have F— ( ‚t ) = 0.

We previously calculated the ¬rst variation as (see §1.2.2)

Ft— Λ G · Ft— Ψ,
dt Nt Nt

where Π = dΛ = θ § Ψ is the Poincar´-Cartan form for Λ. This holds for each
t ∈ [0, 1].
We now assume that F0 is stationary for Λ; that is, F is a Legendre vari-
ation of an integral manifold F0 : N ’ M of the Euler-Lagrange system
EΛ = {θ, dθ, Ψ}. This is the situation in which we want to calculate the second

Ft— Λ
δ 2 (FΛ)N0 (g) =
dt2 t=0 Nt
G Ft—Ψ
dt t=0 Nt

L ‚ (G F —Ψ)

g L ‚ (F — Ψ),

where g = G|t=0, and the last step uses the fact that F0 Ψ = 0.
To better understand the Lie derivative L ‚ (F — Ψ), we use the results ob-
tained via the equivalence method in §2.4. This means that we are restricting

our attention to the case n ≥ 3, with a Poincar´-Cartan form that is neo-
classical and de¬nite. In this situation, we have a G-structure B ’ M , where
G ‚ GL(2n + 1, R) has Lie algebra
±« 

 (n ’ 2)r 0 0 
g=   : aj + ai = sij ’ sji = sii = 0 .
i i i
’2rδj + aj
0 0
 
j j
nrδi ’ ai
di sij

The sections of B ’ M are local coframings (θ, ω i , πi) of M for which:

• θ generates the contact line bundle I,

• the Poincar´-Cartan form is Π = ’θ § πi § ω(i),

• there exists a g-valued 1-form
« 
(n ’ 2)ρ 0 0
•= ,
’2ρδj + ±i
0 0 (4.2)
j j
nρδi ’ ±i
δi σij

satisfying a structure equation
«  « « 
’πi § ωi
θ θ
d  ωi  = ’• §  ωj  +  
„¦i (4.3)
πi πj 0


„¦i = T ijkπj § ωk ’ (Sj ωj + U ij πj ) § θ,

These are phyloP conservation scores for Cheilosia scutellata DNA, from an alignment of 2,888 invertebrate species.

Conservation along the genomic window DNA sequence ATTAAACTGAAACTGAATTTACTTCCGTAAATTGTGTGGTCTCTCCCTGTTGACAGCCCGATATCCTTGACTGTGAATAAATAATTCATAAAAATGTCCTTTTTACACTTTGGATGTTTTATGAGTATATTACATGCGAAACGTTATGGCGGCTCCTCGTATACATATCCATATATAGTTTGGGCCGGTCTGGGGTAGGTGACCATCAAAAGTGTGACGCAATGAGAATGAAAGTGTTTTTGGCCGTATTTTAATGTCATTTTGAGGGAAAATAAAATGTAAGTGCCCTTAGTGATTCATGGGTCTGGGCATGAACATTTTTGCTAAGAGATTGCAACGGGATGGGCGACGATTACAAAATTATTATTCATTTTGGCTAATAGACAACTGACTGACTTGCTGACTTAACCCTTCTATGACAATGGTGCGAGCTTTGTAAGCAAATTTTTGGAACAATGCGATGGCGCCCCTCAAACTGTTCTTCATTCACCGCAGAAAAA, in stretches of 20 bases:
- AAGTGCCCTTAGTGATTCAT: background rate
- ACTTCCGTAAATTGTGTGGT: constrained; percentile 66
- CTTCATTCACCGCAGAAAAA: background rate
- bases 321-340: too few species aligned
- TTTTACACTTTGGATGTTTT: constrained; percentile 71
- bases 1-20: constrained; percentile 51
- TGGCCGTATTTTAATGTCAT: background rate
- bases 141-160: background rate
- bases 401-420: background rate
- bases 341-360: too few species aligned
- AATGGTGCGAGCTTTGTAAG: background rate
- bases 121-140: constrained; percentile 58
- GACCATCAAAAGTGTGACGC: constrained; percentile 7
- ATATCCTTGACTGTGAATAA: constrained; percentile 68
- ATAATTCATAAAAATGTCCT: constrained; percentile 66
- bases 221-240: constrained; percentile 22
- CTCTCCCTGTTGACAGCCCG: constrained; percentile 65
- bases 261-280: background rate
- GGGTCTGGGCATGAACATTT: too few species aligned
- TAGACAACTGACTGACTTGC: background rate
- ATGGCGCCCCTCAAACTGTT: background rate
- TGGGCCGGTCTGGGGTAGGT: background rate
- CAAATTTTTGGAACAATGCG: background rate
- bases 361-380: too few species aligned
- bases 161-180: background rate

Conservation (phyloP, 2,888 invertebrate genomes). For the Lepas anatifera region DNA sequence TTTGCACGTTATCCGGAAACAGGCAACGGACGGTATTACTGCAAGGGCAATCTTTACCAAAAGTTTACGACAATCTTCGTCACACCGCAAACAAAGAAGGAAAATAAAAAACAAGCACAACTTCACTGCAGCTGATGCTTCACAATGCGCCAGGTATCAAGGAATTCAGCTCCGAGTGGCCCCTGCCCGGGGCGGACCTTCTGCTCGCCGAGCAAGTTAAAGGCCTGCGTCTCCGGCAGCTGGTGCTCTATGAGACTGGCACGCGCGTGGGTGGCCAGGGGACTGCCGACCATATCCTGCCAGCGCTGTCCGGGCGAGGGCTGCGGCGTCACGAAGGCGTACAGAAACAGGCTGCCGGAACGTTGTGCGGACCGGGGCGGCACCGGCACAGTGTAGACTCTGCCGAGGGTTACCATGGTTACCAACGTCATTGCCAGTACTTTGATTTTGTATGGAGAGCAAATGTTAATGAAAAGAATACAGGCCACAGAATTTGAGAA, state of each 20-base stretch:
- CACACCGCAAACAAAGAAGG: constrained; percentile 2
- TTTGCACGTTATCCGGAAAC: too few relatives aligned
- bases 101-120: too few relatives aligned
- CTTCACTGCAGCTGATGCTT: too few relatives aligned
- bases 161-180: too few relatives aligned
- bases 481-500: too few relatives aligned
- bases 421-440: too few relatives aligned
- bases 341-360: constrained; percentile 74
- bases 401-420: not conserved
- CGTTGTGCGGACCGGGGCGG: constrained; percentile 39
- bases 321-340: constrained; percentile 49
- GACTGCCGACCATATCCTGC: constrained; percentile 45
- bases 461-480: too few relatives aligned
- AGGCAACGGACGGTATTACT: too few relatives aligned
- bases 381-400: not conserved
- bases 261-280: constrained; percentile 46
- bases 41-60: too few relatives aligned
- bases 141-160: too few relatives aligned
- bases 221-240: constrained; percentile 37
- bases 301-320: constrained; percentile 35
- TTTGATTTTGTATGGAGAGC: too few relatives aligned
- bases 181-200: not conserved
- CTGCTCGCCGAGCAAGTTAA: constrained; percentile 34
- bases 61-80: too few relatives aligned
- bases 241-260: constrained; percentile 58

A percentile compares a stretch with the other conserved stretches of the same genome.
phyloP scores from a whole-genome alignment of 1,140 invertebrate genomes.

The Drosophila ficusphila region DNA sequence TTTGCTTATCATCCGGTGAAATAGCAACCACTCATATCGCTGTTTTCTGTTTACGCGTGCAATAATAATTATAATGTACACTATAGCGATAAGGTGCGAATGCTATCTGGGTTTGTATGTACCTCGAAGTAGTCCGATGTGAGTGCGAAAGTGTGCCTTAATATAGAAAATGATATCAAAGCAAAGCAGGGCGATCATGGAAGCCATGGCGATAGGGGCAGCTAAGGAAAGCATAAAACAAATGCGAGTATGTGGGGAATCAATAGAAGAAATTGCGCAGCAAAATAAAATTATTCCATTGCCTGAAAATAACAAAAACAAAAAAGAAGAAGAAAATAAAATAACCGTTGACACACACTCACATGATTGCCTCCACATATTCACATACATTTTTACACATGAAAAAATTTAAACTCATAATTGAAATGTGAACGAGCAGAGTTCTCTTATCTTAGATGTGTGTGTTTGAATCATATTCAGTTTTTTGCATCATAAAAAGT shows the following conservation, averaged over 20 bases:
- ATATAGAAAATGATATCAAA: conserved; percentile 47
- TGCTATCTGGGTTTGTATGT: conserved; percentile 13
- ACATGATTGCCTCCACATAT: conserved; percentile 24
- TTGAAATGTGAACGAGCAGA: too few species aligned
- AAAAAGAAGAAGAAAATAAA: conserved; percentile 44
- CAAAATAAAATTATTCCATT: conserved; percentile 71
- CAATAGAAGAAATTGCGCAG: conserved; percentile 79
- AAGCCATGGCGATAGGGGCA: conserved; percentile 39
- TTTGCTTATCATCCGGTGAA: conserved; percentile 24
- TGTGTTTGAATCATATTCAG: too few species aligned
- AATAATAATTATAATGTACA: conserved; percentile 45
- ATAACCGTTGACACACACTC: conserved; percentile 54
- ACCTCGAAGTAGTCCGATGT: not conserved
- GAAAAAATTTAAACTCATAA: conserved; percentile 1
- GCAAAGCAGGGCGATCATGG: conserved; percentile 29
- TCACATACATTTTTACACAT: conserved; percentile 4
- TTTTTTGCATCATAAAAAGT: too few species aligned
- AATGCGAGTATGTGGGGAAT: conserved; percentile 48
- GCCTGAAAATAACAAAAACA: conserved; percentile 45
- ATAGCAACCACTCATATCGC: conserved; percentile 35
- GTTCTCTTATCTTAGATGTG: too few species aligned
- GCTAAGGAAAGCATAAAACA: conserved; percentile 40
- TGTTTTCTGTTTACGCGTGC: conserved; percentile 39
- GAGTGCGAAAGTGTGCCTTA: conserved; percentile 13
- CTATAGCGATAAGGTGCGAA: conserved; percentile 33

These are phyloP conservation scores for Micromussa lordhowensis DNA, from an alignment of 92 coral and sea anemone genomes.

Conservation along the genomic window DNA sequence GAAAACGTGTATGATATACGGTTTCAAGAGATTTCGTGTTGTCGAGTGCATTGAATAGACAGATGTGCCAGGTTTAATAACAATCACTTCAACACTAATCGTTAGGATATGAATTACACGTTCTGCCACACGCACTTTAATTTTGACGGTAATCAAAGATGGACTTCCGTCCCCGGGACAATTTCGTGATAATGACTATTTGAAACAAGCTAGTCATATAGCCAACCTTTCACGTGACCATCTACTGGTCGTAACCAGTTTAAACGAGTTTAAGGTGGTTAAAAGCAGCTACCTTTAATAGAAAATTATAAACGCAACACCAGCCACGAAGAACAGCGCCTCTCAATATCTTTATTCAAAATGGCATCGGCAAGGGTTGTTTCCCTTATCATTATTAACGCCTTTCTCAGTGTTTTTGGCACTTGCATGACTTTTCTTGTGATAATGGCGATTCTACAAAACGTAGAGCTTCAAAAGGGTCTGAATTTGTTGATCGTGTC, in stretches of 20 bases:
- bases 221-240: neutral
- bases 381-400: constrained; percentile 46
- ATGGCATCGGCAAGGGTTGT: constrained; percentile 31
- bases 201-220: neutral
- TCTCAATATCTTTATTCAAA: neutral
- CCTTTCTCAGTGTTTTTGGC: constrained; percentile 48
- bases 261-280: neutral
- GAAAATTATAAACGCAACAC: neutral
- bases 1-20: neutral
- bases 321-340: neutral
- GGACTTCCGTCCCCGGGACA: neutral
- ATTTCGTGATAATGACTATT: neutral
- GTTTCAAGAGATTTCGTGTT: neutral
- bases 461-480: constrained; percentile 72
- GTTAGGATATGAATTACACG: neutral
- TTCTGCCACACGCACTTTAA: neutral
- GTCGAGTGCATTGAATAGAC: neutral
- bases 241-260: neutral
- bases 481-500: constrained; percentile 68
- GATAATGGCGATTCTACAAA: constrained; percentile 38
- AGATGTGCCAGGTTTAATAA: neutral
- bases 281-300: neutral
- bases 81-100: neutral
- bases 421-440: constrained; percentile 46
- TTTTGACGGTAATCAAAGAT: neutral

with T ijk = T jik = T kji, T iik = 0; U ij = U ji; Sj = Si , Si = 0. The
i i

pseudo-connection form • may be chosen so that also (cf. (2.48))

(n ’ 2)dρ = ’δi § ωi ’ Sj πi § ωj + ( n’2 U ij σij ’ ti πi) § θ

for some functions ti.

For any point p ∈ N , we consider a neighborhood U ‚ M of F0 (p) on which we
can ¬x onesuch coframing (θ, ω i , πi) with pseudo-connection •. All of the forms
and functions may be pulled back to W = F ’1(U ) ‚ N — [0, 1], which is the
setting for the calculation of L ‚ (F — Ψ). From now on, we drop all F —s.
We have Ψ = ’πi § ω(i) , and we now have the structure equations needed
to di¬erentiate Ψ, but it will simplify matters if we further adapt the forms
(θ, ωi , πi) on W in a way that does not alter the structure equations. Note ¬rst
that restricted to each Wt = W © Nt , we have ωi = 0, so (ω1 , . . . , ωn, dt)
forms a coframing on W . We can therefore write πi = sij ωj + gi dt for some sij ,
gi , and because each Wt is Legendre, we must have sij = sji . The structure

group of B ’ M admits addition of a traceless, symmetric combination of the
ωj to the πi , so we replace
πi ; π i ’ s o ω j ,
where s0 = sij ’ n δj skk is the traceless part. Now we have

πi = sωi + gi dt

for some functions s, gi on W , so that

Ψ = ’πi § ω(i) = ’ns ω ’ gidt § ω(i) .

Note that because F0 is assumed integral for the Euler-Lagrange system, we